Moving can be a costly affair, especially when you add in hidden costs such as packing supplies (cardboard boxes, packing peanuts, bubble wrap, packing tape, etc.). But, what if you could save a buck or two on these kinds of supplies during your next move? Take a look around your house and you may find that you can!
Many household items can be substituted for traditional moving supplies with the same protection needed to keep your items intact. To figure out what you can use, think of all the specific supplies you would need to pack up your house for moving. Then tour each room of your home and find items that would work just as well.
Packing up the kitchen is probably the most delicate part of your moving journey because the items being packed are usually breakable. You may find yourself going through mountains of paper and bubble wrap to properly cushion your china into the best-boxed configuration.
Instead of reaching for the bubble wrap, try wrapping your dishes in the alternative, reusable wrapping. Plates can be separated and cushioned from each other by a few layers of paper plates in between. You can take a few t-shirts nested into themselves and slip a stack of paper plate buffered plates inside. Fold the extra fabric over and gently place in the box. Repeat until all of your plates are packed snugly inside.
Glasses can be treated in a similar manner. All you need is a few soft clothing articles or towels. Stuff the inside of the glass with whatever garment you’re using, whether it be a sports sock, a t-shirt, or a tea towel and wrap the extra fabric around the exterior. Wrap and repeat, placing each glass snugly inside the box. Use throw pillows from around the house to fill up extra box space and prevent the load from getting too heavy.
If you have a library filled with a sizable amount of books, skip boxing them up altogether. You’ll save a pretty penny in moving boxes if you bind the books together instead. Use rope or bungee cord, whatever you have in the house, and wrap a stack of six or seven similarly sized books together much like you would put a ribbon on a present. If you want to protect the books a bit, consider wrapping them in a towel first.
There’s no sense taking clothes out of the dresser just to put them right back in when you get to where you’re going. Instead, protect the clothes by putting them in grocery bags or garbage bags, then place them right back in the drawer you pulled them from. They can sit in the drawer while in transit. Then the drawers can be removed when you’re ready to move the dresser into your next home. The drawers can be carried in individually to lessen the burden of carrying a full dresser inside your new home.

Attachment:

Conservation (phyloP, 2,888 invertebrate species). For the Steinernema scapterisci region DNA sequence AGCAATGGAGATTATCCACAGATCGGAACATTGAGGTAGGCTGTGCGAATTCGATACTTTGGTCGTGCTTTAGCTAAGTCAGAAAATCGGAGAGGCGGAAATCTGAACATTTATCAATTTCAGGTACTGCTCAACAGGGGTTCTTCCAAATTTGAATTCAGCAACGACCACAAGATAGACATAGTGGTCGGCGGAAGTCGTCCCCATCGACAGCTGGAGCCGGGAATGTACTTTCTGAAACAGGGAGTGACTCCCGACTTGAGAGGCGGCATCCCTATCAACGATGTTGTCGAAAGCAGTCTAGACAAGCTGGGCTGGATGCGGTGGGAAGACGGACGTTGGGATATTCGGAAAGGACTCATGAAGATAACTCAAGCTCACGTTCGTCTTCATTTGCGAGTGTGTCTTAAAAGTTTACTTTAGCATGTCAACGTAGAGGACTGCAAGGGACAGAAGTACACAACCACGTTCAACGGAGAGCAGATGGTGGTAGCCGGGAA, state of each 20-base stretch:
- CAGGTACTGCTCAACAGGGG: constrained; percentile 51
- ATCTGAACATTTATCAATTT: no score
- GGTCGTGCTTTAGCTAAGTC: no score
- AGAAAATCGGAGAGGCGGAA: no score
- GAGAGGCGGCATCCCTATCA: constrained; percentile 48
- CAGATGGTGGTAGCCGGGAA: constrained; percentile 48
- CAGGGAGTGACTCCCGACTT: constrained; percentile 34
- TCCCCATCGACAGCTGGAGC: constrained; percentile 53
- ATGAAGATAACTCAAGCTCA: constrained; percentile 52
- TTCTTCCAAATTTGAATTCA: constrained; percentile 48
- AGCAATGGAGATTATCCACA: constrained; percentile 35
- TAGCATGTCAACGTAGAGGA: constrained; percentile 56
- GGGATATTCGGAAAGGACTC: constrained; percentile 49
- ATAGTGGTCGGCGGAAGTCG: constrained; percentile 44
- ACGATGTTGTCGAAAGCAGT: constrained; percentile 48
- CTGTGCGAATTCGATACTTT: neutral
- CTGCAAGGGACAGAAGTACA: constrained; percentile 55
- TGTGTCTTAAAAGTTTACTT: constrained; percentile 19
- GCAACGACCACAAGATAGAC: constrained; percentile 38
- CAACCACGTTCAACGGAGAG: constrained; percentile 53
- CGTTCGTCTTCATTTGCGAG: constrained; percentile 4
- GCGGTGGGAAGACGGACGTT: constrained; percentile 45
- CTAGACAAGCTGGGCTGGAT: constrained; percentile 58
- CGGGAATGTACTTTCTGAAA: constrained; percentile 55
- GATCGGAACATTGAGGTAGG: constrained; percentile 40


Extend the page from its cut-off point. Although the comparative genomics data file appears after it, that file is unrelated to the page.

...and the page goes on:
Don’t Buy Boxes
There are only so many containers you’ll find lying around your home you can use to hold items during your move. When you’ve filled those, you may be tempted to go to your local storage center or home improvement store and pay an arm and a leg for new boxes. Don’t bother. With a little planning ahead of time, you can coordinate with friends, family, and neighbors to hold onto boxes they come across six months out from your move date.
Or you can cruise behind local stores and supermarkets to see that there are plenty of boxes to be had. Wine stores carry just the right boxes for packing your more fragile glassware. It may be worth popping in one and asking them what they have available. Often, there are specific days that are best for picking up boxes, so best to ask.
If you or people you know shop online frequently, ask them months ahead of time to start saving their package filler such as bubble and pillow wrap. You may be surprised at how much packing material you’re able to collect if you ask enough of the right people.
Reusable moving tubs are starting to become more popular as an alternative to cardboard boxes. These tubs and similar containers, such as crates and cartons can be rented at a local storage or moving company. The cost of renting these containers may be comparably cheaper to purchasing brand new cardboard boxes, and it’s a lot better for the environment.
Chances are you may have an ugly blanket or two lying around the house you won’t mind destroying. Consider using these instead of rental blankets to protect scratchable furniture when loading into the moving truck.
Tape is a kind of an inevitable part of moving when you’re using cardboard boxes. It’s a necessary cost in making sure the bottom doesn’t fall out from under while you’re hauling a heavy box up a set of stairs. But the top of the box is a different story. If you don’t think it’s necessary to tape the top up, then don’t bother. Yes, you still have to use tape, but at least you can cut down on how many rolls you’ll have to buy.
Whatever you do, don’t pack up liquids in a box and expect them not to leak all over. If you do, it may result in a mess of soggy cardboard all over the moving truck floor. Instead, save some money and a headache by reusing those open face boxes available at the local warehouse store. By arranging liquids such as soaps, shampoos, and detergents together in one of these open boxes, you can keep an eye on the lids and help out the environment by using one less brand new box.
Of course, there are plenty of other options to go green during your next move. Just take a few minutes to look around your home and do some brainstorming, and you’ll be sure to come up with a few. By doing so you’ll be saving money on a costly venture and preserving valuable resources in the process.